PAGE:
Testing shows gene therapy shrinks an enlarged heart, improves heart function, human trials to start
Researchers at the Cardiovascular Research Center at Icahn School of Medicine at Mount Sinai have successfully tested a powerful gene therapy, delivered directly into the heart, to reverse heart failure in large animal models.
Preclinical testing shows SUMO-1 gene therapy shrinks an enlarged heart, improves heart function, and blood flow. Heart failure affects roughly 5.7 million people in the United States, most commonly the elderly. The condition may require a range of treatment, depending on the severity: doctors may tell patients with moderate cases simply to exercise more or to change their diets, while more severe cases could require implanted devices or even a heart transplant. If successful in human trials, the latest treatment methods would be direct and effective, rather than relying on roundabout lifestyle changes or expensive, intrusive technology.
Dr. Hajjar is the scientific cofounder of the company Celladon, which plans to develop AAV.SERCA2a gene therapy for the treatment of heart failure
Cardio Vascular Diseases (CVD) are the number one cause of death globally: more people die annually from CVDs than from any other cause. An estimated 17.3 million people died from CVDs in 2008, representing 30% of all global deaths. Of these deaths, an estimated 7.3 million were due to coronary heart disease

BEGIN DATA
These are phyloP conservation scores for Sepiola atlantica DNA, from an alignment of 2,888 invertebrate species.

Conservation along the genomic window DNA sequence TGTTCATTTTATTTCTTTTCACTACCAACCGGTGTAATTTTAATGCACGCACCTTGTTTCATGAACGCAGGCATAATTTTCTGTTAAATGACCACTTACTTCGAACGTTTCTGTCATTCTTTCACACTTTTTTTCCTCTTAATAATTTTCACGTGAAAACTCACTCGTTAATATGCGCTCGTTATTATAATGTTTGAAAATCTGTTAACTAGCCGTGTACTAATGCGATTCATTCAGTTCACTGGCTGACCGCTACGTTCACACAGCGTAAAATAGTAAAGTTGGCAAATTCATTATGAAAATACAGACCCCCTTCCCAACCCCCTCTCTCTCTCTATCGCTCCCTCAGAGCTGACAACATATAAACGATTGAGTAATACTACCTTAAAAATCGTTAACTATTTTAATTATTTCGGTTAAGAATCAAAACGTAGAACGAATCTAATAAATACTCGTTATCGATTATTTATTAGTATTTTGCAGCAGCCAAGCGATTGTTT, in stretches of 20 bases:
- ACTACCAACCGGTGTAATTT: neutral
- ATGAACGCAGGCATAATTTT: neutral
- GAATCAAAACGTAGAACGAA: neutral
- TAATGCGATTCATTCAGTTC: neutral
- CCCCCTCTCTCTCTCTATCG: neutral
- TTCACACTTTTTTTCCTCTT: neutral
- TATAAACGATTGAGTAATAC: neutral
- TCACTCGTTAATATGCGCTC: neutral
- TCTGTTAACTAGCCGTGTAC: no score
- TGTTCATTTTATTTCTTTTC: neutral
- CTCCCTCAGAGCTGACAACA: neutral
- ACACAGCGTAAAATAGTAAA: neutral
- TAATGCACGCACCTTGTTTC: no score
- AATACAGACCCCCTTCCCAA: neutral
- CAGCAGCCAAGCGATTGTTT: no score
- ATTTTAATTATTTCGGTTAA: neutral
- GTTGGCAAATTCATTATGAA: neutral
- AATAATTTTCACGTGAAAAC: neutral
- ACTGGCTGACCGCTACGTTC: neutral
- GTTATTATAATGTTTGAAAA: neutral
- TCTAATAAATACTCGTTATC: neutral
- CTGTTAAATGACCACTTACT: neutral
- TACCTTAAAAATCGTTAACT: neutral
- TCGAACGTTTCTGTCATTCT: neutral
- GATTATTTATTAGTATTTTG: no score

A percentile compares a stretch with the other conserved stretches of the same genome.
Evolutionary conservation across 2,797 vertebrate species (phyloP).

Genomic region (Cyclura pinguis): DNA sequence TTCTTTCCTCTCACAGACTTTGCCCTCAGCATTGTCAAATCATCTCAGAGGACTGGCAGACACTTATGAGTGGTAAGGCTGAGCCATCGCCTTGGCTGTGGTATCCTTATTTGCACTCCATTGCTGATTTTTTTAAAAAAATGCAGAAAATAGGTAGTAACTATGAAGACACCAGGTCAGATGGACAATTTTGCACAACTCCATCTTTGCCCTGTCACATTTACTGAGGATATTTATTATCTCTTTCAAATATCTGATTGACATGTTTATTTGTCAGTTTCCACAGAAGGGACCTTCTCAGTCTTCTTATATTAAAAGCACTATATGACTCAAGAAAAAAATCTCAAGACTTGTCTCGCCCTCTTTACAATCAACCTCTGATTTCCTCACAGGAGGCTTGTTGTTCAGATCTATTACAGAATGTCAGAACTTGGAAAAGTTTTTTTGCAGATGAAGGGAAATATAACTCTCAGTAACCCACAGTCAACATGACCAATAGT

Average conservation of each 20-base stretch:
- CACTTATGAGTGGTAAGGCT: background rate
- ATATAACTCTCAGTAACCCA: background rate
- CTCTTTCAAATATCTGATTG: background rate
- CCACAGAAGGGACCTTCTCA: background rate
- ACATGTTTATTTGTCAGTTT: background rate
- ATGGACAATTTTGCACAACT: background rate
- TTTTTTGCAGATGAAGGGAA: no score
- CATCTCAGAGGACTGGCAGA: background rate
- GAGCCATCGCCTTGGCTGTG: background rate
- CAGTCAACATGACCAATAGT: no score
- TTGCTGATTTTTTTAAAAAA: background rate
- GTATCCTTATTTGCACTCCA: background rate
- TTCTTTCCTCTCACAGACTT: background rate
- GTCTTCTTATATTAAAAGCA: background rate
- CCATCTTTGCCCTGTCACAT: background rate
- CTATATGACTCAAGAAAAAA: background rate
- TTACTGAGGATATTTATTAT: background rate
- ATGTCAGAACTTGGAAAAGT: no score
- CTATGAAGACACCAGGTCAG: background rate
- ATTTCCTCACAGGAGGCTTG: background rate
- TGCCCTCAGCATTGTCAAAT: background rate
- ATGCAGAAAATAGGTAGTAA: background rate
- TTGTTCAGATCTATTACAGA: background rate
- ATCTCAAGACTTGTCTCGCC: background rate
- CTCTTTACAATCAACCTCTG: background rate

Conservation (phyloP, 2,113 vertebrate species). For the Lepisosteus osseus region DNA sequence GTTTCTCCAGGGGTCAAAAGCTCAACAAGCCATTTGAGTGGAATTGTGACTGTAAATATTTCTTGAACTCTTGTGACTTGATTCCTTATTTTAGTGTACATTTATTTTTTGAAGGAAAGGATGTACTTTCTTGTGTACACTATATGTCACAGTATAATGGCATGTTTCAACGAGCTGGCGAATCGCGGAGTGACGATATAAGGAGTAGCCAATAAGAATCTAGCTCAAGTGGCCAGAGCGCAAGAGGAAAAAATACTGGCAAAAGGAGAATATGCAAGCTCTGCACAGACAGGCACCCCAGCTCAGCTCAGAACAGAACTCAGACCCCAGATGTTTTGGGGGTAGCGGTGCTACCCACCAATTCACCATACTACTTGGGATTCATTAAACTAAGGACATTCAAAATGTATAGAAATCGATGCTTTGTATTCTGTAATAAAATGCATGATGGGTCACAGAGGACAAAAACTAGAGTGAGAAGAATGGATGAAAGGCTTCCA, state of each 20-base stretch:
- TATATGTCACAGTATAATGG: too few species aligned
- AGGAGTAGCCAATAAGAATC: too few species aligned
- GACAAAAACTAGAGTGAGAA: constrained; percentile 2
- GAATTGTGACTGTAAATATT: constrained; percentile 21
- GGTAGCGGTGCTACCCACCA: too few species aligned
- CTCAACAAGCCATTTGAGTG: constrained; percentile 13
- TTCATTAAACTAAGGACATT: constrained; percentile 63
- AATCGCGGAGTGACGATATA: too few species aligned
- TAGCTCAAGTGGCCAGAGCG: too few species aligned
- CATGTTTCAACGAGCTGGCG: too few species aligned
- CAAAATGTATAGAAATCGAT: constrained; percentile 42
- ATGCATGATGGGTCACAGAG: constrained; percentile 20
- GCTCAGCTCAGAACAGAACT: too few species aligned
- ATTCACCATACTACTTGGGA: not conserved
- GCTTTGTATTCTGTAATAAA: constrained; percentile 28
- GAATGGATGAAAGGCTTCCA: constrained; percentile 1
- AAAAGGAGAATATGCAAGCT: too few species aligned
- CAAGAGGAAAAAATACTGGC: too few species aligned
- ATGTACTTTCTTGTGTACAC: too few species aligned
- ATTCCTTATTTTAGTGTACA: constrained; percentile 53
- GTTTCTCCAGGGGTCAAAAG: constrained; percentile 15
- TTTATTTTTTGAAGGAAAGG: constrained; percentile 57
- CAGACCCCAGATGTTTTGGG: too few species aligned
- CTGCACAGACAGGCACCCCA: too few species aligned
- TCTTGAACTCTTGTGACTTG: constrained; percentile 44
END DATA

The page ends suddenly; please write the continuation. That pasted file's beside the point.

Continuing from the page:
The new research study findings, published in November 13 issue of Science Translational Medicine, is the final study phase before human clinical trials can begin testing SUMO-1 gene therapy. SUMO-1 is a gene that is "missing in action" in heart failure patients.
"SUMO-1 gene therapy may be one of the first treatments that can actually shrink enlarged hearts and significantly improve a damaged heart's life-sustaining function," says the study's senior investigator Roger J. Hajjar, MD, Director of the Cardiovascular Research Center at Icahn School of Medicine at Mount Sinai and the Arthur & Janet C. Ross Professor of Medicine at Mount Sinai. "We are very eager to test this gene therapy in our patients suffering from severe heart failure."
Heart failure remains a leading cause of hospitalization in the elderly. It accounts for about 300,000 deaths each year in the United States. Heart failure occurs when a person's heart is too weak to properly pump and circulate blood throughout their body.